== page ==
Paul Lachine

Guerre au narcotrafic sur pilote automatique

LA HAYE – La guerre en Afghanistan, un conflit que beaucoup considèrent sans fin, aura bientôt dix ans. Pourtant, l’Amérique latine est aussi en proie à d’interminables affrontements. Il s’agit de la « guerre » contre le trafic de drogue, dont les effusions de sang se sont récemment accrues. Tant cette lutte est devenue systématique – et violente –, nombre d’habitants d’Amérique latine s’interrogent aujourd’hui : quelle partie souffre le plus de dépendance pathologique ?

La nouvelle stratégie promue par la secrétaire d’état Hillary Clinton pour endiguer la montée en flèche des homicides liés au trafic de drogue – qui se porteraient, d’après des rapports gouvernementaux mexicains qui auraient filtrés, à plus de 22 000 depuis fin 2006 – est d’établir « des communautés plus fortes et plus résilientes ». Ciudad Juárez, ville mexicaine frontalière en pleine expansion, aujourd’hui capitale mondiale de la criminalité, se trouverait en haut de la liste.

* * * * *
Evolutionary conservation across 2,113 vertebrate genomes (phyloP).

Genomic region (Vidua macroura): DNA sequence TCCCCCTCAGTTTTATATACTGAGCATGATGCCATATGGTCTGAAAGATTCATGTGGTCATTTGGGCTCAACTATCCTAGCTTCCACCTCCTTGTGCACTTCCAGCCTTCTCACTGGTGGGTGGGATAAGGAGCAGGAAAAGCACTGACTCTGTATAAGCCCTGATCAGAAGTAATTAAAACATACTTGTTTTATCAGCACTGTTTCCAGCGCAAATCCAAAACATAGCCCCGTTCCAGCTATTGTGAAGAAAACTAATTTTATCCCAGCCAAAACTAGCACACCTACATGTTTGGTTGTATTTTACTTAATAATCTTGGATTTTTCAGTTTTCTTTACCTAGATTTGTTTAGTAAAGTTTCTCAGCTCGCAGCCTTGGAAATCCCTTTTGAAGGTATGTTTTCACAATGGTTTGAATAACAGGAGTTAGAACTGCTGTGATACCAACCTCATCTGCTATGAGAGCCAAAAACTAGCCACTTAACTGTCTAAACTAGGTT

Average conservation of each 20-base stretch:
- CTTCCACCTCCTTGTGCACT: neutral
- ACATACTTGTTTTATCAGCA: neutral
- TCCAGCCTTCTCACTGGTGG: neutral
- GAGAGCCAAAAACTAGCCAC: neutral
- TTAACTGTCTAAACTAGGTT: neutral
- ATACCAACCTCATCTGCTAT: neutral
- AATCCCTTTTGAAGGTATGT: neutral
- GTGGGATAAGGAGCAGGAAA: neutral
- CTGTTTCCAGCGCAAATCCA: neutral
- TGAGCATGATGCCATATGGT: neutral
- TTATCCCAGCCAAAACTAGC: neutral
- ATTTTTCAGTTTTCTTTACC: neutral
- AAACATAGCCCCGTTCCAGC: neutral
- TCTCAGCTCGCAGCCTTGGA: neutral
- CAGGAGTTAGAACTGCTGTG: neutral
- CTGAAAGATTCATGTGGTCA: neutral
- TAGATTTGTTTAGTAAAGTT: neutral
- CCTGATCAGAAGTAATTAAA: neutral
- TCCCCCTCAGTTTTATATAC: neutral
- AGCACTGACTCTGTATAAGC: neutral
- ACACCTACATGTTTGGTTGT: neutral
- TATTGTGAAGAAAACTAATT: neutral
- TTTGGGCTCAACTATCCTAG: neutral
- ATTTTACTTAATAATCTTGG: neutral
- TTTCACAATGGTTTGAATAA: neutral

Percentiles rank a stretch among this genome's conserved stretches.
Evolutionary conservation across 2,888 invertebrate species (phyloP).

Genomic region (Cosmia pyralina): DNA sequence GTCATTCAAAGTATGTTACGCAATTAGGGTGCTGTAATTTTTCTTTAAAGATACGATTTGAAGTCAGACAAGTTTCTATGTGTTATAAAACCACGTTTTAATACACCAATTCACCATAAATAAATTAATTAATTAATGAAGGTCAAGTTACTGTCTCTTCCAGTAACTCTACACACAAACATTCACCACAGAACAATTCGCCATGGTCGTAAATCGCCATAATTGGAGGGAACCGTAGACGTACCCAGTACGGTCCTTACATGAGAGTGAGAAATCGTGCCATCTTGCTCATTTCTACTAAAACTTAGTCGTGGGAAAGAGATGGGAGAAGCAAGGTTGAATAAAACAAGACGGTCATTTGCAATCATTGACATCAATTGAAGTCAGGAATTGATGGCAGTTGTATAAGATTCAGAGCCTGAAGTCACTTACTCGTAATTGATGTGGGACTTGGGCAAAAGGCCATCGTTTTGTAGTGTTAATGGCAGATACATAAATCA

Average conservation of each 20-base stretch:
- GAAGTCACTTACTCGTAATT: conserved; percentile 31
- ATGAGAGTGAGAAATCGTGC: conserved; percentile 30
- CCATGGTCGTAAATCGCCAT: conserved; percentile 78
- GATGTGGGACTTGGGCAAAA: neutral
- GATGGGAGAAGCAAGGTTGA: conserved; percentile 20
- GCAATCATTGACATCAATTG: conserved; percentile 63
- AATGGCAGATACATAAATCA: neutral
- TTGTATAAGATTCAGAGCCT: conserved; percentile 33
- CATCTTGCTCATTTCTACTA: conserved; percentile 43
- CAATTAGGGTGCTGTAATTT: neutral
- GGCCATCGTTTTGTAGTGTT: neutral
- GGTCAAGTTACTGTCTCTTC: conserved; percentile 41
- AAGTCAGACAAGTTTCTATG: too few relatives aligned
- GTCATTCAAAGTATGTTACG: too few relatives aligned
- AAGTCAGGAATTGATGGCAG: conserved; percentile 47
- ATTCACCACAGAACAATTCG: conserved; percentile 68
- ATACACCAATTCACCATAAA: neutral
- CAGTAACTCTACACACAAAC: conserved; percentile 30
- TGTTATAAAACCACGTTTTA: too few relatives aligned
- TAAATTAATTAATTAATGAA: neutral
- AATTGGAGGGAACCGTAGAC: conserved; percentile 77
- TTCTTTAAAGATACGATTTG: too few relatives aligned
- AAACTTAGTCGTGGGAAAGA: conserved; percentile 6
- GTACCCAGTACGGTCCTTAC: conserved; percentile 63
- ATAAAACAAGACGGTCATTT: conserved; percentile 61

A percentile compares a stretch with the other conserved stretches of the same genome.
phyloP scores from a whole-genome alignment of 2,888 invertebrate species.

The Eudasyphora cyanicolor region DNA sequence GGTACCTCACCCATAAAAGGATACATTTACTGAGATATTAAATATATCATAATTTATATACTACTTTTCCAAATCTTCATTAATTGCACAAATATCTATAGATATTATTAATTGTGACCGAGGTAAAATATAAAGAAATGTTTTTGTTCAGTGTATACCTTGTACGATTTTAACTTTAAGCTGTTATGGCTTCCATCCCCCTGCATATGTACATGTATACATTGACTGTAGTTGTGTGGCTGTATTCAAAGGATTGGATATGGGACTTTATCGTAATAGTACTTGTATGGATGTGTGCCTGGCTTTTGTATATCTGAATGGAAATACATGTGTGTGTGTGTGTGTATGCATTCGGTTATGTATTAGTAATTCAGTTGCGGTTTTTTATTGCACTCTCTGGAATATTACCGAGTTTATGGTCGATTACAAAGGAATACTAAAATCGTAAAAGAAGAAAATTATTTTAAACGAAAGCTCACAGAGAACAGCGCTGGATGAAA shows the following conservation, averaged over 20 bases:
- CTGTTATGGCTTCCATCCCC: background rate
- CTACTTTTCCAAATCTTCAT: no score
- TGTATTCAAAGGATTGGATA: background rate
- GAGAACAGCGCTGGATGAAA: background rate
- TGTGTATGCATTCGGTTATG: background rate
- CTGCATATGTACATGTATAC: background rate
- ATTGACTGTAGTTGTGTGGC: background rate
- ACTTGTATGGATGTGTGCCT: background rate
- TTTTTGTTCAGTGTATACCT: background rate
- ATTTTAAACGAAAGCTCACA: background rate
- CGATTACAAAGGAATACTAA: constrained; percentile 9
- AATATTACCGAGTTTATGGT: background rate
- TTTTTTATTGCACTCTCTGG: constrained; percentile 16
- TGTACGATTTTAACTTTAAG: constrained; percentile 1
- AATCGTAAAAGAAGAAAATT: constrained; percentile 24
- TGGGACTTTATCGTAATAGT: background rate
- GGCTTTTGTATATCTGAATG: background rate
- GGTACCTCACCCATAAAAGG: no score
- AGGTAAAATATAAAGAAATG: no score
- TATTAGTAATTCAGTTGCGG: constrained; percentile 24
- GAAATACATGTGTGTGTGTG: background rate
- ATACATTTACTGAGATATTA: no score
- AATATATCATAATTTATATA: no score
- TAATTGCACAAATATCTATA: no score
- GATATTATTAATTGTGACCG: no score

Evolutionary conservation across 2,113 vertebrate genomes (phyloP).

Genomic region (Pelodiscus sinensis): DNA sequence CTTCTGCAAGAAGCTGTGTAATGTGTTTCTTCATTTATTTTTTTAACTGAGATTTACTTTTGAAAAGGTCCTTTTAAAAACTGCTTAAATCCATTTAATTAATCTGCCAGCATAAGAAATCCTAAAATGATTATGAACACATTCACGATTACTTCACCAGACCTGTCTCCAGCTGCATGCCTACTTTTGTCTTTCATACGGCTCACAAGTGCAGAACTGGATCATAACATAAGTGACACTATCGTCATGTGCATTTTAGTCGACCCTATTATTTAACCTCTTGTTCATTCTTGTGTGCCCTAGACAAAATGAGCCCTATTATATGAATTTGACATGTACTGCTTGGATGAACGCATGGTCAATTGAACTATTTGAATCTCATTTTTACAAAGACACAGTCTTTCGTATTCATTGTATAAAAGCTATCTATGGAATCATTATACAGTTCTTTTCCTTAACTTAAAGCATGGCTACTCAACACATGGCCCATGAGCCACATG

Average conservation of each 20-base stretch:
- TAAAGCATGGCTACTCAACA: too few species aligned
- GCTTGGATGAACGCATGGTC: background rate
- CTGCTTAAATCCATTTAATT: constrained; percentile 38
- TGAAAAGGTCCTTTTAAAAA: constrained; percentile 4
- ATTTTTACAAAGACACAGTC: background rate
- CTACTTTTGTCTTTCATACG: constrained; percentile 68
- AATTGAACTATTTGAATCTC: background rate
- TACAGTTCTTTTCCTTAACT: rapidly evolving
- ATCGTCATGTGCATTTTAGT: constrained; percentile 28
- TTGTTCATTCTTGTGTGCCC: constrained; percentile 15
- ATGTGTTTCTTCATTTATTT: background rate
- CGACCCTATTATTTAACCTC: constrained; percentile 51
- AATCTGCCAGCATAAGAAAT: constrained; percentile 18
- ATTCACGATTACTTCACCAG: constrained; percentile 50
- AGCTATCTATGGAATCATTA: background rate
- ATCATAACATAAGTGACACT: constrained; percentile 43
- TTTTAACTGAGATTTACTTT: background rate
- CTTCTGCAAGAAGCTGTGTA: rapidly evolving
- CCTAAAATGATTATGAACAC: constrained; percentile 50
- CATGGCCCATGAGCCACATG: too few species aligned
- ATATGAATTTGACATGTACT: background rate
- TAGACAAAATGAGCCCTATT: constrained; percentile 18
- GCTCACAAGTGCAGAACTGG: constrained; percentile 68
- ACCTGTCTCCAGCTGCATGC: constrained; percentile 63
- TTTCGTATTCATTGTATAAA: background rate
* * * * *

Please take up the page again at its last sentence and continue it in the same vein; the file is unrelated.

Ciudad Juárez et El Paso au Texas sont reliées par quatre ponts, d’innombrables tunnels et un réseau de tout-à-l’égout. Les cartels rivaux qui se battent dans le but de s’arroger des plaza, nom de passage réservé au narco-trafic, s’affrontent sans vergogne et massacrent les forces de police. Il semblerait que les jeunes hommes au chômage près à grossir le carnage ne manquent pas.

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